We all know how good Andrew Luck is supposed to be. We all know that he is the best QB prospect since John Elway, etc., etc. But because of that greatness, not many consider Luck a candidate for the dreaded ‘sophomore slump’ season. In fact, there are many out there who believe that Luck is destined to have an MVP caliber season.
Luck had an historic rookie campaign, leading the Colts on 10 successful two-minute drives and taking them from two wins in 2011 to 11 wins in 2012. His play at QB certainly wasn’t perfect, completing only 54.1 percent of his passes with a 76.5 QB rating, but it’s hard to deny the improvements Luck was able to make throughout the course of the year as the stakes got higher.
In 2012, Luck attempted 627 passes and took 41 sacks, and if that’s not taking a beating I don’t know what is.
In year two, Luck has huge expectations and the Colts went all in in free agency this offseason to support him. They improved the offensive line by adding right tackle Gosder Cherilus, as well as Donald Thomas to play left guard. They signed Erik Walden and LaRon Landry to improve the defense, and added Ahmad Bradshaw and Darrius Heyward-Bey to the offensive skill positions.
The Colts were wheeling and dealing when free agency opened back in March, and while Andrew Luck still considers Reggie Wayne to be the leader of the offense, he is the field general and will be instrumental in the success of this team moving forward. Most people I have talked to don’t believe the Colts can even match their win total of 11 from last season, much less eclipse it, but I think they have the roster needed to compete for the AFC South title.
The Texans are obviously still going to be the favorites to win the division, but even late into last season, the Colts proved they belonged in that discussion, and a lot of that had to do with the late-game heroics of their #1 overall pick and NEW leader of the offense–Andrew Luck.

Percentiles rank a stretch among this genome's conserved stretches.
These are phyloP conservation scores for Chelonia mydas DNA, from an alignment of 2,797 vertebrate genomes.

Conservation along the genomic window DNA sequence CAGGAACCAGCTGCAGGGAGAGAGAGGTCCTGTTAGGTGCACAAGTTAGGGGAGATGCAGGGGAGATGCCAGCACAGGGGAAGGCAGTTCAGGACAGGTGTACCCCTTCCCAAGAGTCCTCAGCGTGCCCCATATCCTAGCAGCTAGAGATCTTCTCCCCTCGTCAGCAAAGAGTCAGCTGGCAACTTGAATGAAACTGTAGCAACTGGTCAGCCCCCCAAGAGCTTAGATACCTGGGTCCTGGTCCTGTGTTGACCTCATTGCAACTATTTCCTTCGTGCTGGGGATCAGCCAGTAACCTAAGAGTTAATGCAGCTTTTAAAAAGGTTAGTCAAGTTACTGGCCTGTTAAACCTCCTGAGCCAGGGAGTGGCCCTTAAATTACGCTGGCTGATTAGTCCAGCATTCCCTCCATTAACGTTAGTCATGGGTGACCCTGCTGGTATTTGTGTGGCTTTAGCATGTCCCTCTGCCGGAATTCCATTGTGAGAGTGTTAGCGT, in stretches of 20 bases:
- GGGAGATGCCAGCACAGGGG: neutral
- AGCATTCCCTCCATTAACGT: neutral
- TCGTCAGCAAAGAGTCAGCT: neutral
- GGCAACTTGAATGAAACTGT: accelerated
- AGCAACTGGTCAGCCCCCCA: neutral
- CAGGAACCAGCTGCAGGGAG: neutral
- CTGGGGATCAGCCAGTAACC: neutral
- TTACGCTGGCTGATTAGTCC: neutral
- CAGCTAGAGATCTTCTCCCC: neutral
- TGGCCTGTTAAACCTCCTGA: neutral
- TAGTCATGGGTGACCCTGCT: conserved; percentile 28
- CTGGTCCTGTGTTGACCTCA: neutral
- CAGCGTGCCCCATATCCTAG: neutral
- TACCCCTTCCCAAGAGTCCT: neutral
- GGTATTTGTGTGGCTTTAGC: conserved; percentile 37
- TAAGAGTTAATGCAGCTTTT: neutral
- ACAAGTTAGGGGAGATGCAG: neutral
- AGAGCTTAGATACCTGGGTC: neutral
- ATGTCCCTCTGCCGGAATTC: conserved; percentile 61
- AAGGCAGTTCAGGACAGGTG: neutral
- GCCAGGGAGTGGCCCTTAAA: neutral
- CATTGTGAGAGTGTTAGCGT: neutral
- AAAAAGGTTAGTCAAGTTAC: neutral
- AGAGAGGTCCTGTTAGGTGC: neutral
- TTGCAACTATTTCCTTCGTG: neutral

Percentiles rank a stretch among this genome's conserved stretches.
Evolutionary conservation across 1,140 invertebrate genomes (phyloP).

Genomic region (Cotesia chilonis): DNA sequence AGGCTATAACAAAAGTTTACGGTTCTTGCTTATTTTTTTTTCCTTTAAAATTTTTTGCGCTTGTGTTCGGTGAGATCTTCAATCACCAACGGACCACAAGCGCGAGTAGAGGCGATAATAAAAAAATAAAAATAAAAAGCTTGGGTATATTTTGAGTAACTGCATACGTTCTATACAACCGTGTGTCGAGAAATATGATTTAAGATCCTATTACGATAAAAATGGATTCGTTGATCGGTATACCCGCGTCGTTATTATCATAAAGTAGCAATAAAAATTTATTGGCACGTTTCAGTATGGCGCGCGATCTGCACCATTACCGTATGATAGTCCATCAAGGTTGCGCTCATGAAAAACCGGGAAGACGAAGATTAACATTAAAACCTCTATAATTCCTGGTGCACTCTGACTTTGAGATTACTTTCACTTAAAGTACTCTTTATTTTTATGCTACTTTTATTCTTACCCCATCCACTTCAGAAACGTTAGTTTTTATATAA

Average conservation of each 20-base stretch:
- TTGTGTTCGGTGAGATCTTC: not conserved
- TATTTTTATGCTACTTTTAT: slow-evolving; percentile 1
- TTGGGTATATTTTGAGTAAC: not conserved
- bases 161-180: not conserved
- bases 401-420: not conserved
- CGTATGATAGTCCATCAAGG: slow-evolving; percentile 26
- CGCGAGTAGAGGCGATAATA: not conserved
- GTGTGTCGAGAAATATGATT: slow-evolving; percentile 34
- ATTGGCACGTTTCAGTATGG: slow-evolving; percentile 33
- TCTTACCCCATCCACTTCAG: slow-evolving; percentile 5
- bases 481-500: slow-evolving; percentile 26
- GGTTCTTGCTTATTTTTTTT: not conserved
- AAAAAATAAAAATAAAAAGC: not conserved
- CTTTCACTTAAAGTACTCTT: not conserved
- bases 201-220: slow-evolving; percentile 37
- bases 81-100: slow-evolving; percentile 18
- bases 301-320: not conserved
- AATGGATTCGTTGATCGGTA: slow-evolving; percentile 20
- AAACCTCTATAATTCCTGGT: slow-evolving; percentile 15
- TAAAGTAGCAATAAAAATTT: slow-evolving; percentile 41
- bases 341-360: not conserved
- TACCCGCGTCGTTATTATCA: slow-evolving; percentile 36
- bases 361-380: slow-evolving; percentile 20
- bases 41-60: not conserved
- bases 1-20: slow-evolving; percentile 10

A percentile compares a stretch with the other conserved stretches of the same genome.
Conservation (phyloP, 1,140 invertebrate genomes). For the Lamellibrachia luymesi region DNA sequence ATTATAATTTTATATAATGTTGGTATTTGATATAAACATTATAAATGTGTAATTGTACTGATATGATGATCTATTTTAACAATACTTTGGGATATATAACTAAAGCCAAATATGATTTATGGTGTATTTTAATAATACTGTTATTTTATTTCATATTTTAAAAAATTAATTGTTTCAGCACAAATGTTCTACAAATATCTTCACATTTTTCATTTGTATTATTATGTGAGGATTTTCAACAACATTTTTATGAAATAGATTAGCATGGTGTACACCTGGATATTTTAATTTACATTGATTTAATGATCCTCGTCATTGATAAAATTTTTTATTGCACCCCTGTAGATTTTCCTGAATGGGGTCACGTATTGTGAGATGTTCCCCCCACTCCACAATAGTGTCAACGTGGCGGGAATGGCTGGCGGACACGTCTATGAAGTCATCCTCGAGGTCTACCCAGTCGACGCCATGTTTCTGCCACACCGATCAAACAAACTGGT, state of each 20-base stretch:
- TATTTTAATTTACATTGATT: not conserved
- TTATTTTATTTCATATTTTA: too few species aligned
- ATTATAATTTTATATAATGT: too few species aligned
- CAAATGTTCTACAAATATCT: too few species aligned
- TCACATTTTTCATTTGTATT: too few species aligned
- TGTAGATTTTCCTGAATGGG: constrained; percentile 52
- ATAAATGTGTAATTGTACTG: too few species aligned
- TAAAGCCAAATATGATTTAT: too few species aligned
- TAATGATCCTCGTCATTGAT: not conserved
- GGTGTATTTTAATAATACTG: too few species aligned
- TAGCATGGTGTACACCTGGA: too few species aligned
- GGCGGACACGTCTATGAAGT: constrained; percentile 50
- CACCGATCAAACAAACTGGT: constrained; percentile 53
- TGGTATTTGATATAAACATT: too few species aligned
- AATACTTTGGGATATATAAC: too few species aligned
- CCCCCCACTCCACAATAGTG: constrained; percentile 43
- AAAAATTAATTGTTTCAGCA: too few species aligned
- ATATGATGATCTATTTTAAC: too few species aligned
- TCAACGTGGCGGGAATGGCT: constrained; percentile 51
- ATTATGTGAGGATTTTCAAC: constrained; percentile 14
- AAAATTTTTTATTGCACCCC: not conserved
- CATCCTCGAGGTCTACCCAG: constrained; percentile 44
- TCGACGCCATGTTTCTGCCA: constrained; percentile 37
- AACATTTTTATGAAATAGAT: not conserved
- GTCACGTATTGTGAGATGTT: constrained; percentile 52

I think from year one to year two, there is no other player under more pressure in the NFL. Everyone has already anointed Russell Wilson and the Seahawks kings of the NFC, while Robert Griffin III is injured and most will be ecstatic if he is suited up and playing in week one of the 2013 NFL season.
For Luck, everything is different. He had the worst rookie season of last year’s ‘Big Three’ statistically, but was able to help his team to the most victories. What Luck was able to do last season was pretty remarkable, and though there were warts and slip-ups, he certainly should be expected to be one of the top QBs in the NFL going forward.
Whether or not he is an MVP candidate remains to be seen. Luck might not put up the greatest numbers in Pep Hamilton’s offense because it is geared much more toward the run than Bruce Arians’ offense was. Hamilton should get the short passing game really involved, so we could see a significant decrease in Luck’s 18 interceptions last season.
With the expectations set as high as they are, I’m interested to see how Luck lives up to them. He certainly doesn’t care much what people in the media think, and he doesn’t pay any attention to the criticism of non-football people. He is a cool customer with excellent work habits, so there’s no doubt in my mind this kid will be greatly improved from year one to year two.
I won’t take sophomore slump off the table for Luck, but I definitely don’t think it’s going to happen. MVP status might also be a bit much to expect of him as soon as his second season, but that has been thrown out there regardless. What Luck is capable of doing as a second year pro is taking the Colts back to the playoffs, which is where they want to be anyway. He doesn’t care about accolades or statistics, as long as the Colts continue adding numbers to the ‘W’ column.
With improved chemistry and some nice new pieces added to the offense, as well as a system he is very used to running, Luck could flourish in 2013. He not only has a chance to be a breakout player, but I think he could find his way to 30 touchdowns and 10 or less interceptions. One thing is for sure–this guy is as advertised.